The World at War — Thinking the Unthinkable

Should the world be concerned that it is in a state of global war?

March 13, 2003

Should the world be concerned that it is in a state of global war?

In both previous world wars, Europe was the main battlefield. However, in WWIII Europe finds itself on the periphery.

Yes, European political leaders may be engaged in the policy debate. But with the possible exception of an outburst of terrorism, most of Western and Central Europe will not experience any fighting. And this time around, it can be ruled out for certain that there will be any fighting between European states.

The legacy of two world wars as well as the modern demographics of Europe render it unsuitable terrain for war. Beyond that, however, nothing is certain. Whether the war will have an impact on the planned extension of EU membership remains to be seen. The EU itself — at least its "core" — is likely to survive the war.

But history should have taught us that nothing should be taken for granted. While blood is unlikely to be spilled on a large scale in Europe, the ramifications of the war will in all likelihood be substantial and unexpected.

In most of the rest of the world, including Southeast and East Europe, the prevailing situation falls into one of two categories. Either it is one of actual war — for example, in Chechnya, Israel/Palestine, large chunks of sub-Saharan Africa and in Sri Lanka.

Or, where there is no outright war, the landscape is marred by deep-seated tensions and instabilities. These tensions come with pronounced fault lines, either within borders or across borders — or both.

Some of the more smoldering volcanoes include: the Korean peninsula, India and Pakistan (across and within borders) — as well as the Andes (also across and within borders).

In addition, there is Central Asia — which is arguably the cauldron of the world. It is situated at the crossroads between expansionist and generally unstable states and ideologies. And lastly, there is most of the Middle East and most of Africa.

And even in those areas where there is no actual war — that is, no fighting — it is in most cases difficult to talk of a state of peace. In some of the areas not mentioned so far, there is likely to be a very high state of insecurity.

Take Latin America. While the Andes region is a flashpoint, life in Argentina is increasingly difficult and dangerous. If the economy goes south in Brazil, the expectations that have arisen by the election of Luis Inacio (Lula) da Silva could be transformed into a period violent acrimony.

Even in Southeast Asia, long considered a placid area, none of the countries — apart from Singapore — can be described as stable, let alone robust.

Greater China may be the apple of the foreign investor's eye. But it can be described as lacking in serious fault lines only with difficulty. And so it goes for most of the planet.

Among the most critical questions will be the impact of the war on the United States. In both the previous world wars, the United States was engaged. But, with the exception of the bombing of Pearl Harbor, world wars never involved its own territory. September 11 has changed that dramatically.

This raises another big difference. In WWI and WWII, hostilities were between states and their alliances. The Third World War does, of course, include and involve states, but also principally involves non-state actors — even though some may be supported and financed by states, namely terrorists.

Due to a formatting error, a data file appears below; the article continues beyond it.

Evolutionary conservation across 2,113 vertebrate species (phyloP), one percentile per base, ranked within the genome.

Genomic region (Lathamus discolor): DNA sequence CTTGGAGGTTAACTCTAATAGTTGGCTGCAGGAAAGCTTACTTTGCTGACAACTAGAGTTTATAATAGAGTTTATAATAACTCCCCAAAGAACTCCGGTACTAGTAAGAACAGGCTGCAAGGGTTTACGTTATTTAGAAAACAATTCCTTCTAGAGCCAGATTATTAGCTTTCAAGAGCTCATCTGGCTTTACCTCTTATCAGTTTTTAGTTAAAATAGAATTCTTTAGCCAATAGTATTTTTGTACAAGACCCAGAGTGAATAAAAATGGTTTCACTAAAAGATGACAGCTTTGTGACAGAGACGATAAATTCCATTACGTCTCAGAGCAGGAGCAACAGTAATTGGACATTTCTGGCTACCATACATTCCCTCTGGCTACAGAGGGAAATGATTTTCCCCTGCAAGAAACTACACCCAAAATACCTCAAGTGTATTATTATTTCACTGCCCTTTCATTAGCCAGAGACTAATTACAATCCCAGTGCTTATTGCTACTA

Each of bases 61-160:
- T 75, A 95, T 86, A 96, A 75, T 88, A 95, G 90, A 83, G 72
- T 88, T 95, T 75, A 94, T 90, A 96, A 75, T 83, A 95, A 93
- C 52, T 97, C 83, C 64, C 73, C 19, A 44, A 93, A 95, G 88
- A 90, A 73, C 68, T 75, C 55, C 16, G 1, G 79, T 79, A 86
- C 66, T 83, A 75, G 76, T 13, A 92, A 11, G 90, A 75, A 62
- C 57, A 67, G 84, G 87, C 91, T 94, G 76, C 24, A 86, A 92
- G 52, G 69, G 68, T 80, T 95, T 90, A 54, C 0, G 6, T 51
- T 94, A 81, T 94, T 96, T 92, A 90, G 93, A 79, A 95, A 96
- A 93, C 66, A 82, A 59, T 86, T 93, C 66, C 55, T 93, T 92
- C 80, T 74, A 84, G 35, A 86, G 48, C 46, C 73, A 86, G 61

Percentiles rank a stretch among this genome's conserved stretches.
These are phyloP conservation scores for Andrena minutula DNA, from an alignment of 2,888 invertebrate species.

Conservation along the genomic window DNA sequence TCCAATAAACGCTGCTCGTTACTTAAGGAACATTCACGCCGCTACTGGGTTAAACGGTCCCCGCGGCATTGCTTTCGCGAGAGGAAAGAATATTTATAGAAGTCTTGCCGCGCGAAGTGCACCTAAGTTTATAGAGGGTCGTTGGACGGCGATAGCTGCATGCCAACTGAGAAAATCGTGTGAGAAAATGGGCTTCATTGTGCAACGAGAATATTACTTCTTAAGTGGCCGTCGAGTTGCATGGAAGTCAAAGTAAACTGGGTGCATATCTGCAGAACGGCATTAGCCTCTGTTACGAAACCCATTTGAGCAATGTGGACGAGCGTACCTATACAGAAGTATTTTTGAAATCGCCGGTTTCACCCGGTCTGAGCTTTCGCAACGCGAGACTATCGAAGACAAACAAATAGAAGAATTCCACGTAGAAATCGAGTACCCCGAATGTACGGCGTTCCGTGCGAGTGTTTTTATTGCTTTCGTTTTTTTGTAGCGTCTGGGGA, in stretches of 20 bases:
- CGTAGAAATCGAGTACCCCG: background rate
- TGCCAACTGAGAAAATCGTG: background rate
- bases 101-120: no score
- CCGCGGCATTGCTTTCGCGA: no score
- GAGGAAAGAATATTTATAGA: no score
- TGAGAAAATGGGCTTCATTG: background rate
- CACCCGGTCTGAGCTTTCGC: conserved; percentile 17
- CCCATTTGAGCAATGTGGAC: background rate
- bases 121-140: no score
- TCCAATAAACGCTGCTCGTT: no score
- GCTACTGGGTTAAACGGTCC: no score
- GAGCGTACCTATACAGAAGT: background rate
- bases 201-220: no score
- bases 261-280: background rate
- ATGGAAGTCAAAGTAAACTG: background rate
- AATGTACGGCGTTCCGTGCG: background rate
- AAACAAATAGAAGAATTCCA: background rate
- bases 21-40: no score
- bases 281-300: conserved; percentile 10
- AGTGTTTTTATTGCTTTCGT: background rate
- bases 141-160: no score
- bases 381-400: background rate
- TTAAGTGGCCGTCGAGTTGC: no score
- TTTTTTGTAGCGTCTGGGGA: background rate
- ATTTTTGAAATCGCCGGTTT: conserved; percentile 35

In 1917-1918 and in 1941-1945, the citizens of, say, Milwaukee — as in the rest of the United States — did not need feel any greater insecurity than possibly having a son or husband called up to war duty. Milwaukee itself would not be bombed.

In this war, Milwaukee might very well be bombed or Nashville or Des Moines or Tucson — not by Saddam, but by al Qaeda or some variant thereof. Unlike the two previous world wars, therefore, the United States is now both at war — and in war.

The ramifications are difficult to assess. One key question for both the world and the United States itself refers to its openness.

The great strength of the United States has been what Harvard professor Joseph Nye has termed its "soft power", namely the country's great ability to attract talents.

However, with the United States becoming increasingly insecure within its own borders, there is already a trend to pulling up the drawbridges. If this trend were to be sustained, the repercussions both for the United States and the world could be quite tremendous.

The global geopolitical landscape conjures up a quite Orwellian vision. This is the image of the world at war with itself. Not, as in its previous incarnations, composed of great alliances between states confronting each other on battlefields, on land, air — or sea. Rather, it is a world in a state of anarchic and violent decomposition.

Will the situation improve? Will these quite terrible last few years eventually be seen as a nightmarish hiatus prior to the restoration of a dynamic, robust and peaceful and increasingly prosperous global order? It could, but only if we act. "Things" do not just happen.

People make things happen — or not, as the case may be. The drift to Orwellian global anarchy can be reversed. In fact, it must be.

Human nature is by inclination optimistic, hoping for the best, averse to hearing the worst. That led us to a false conclusion — assuming that disasters don't really happen, do they? Well, they do.

While we learn to cope with this new phenomenon, I follow one simple rule of thumb. It is better to be alarmist and be proved wrong, than to be complacent — and be proved wrong.